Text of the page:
Lookup NU author(s): Dr Kirsten Brandt,
Dr Neil Gray,
Professor David Manning
This work is licensed under a Creative Commons Attribution-NonCommercial 4.0 International License (CC BY-NC 4.0).
Given the cost of conventional fertilizers and increasing demand from increasing population growth, new sources of potassium (K) for plant nutrition need to be considered. Readily soluble nutrients are rapidly lost from well-drained soils, and so it is appropriate to consider silicate minerals that release K slowly during weathering. In this paper, we compare the availability to plants grown in sandy soils of K from microcline (feldspar), biotite (mica), and nepheline syenite (nepheline + microcline) using leek (Allium ampeloprasum var. porrum L.) as a model plant. Pot experiments were carried out under controlled environmental conditions using natural and artificial soil. The performance of the minerals was compared to treatment with KCl and a negative control (no K added). Plant shoot diameter was measured weekly to assess growth rates. After 10 weeks, plant dry mass and soil and plant contents of soluble K were measured to determine offtake; mineralogical changes in biotite-treated soils were assessed. Results for artificial and natural soil differed, reflecting differences in their mineralogy. With no added K, plant growth ceased after two weeks. Growth rates were greatest for KCl, followed by biotite; linear growth continued for five weeks in the natural soil and for the entire ten weeks in the artificial soil. Growth rates with nepheline syenite (natural soil) and microcline (both soils) did not differ significantly from the negative control, but for nepheline syenite leek shoot K content was significantly greater, demonstrating availability of K from this source. X-ray diffraction analysis showed that biotite reacted to form vermiculite.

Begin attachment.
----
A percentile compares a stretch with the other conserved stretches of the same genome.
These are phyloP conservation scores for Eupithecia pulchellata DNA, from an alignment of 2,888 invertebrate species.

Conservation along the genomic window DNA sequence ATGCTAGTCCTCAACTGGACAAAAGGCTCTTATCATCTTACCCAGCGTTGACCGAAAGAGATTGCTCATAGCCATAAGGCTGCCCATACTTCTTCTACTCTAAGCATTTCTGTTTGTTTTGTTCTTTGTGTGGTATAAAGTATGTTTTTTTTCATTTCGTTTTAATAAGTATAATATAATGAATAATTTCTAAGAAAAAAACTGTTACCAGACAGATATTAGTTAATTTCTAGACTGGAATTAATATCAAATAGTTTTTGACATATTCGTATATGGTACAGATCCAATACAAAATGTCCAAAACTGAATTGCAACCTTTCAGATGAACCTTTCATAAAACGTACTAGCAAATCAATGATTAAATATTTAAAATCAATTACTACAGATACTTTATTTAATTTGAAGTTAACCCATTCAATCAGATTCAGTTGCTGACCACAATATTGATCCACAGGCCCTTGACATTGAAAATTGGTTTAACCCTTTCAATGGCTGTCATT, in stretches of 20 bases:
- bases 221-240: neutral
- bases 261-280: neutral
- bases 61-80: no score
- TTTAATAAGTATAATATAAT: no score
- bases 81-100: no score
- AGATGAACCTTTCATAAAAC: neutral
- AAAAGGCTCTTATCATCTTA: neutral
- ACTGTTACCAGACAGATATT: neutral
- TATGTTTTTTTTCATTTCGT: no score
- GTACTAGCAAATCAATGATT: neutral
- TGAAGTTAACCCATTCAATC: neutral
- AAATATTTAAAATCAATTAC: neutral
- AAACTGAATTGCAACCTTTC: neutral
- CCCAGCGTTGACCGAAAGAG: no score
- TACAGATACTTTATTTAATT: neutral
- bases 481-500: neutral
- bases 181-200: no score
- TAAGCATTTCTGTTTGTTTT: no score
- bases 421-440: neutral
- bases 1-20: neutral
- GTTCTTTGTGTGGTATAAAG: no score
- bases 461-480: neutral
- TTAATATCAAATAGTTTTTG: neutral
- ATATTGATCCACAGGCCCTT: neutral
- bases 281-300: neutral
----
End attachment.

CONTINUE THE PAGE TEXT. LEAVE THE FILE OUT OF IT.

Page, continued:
Author(s): Mohammed SMO, Brandt K, Gray ND, White ML, Manning DAC
Publication type: Article
Publication status: Published
Journal: European Journal of Soil Science
Print publication date: 29/09/2014
Online publication date: 12/09/2014
Acceptance date: 17/06/2014
ISSN (print): 1351-0754
ISSN (electronic): 1365-2389
Publisher: British Society of Soil Science
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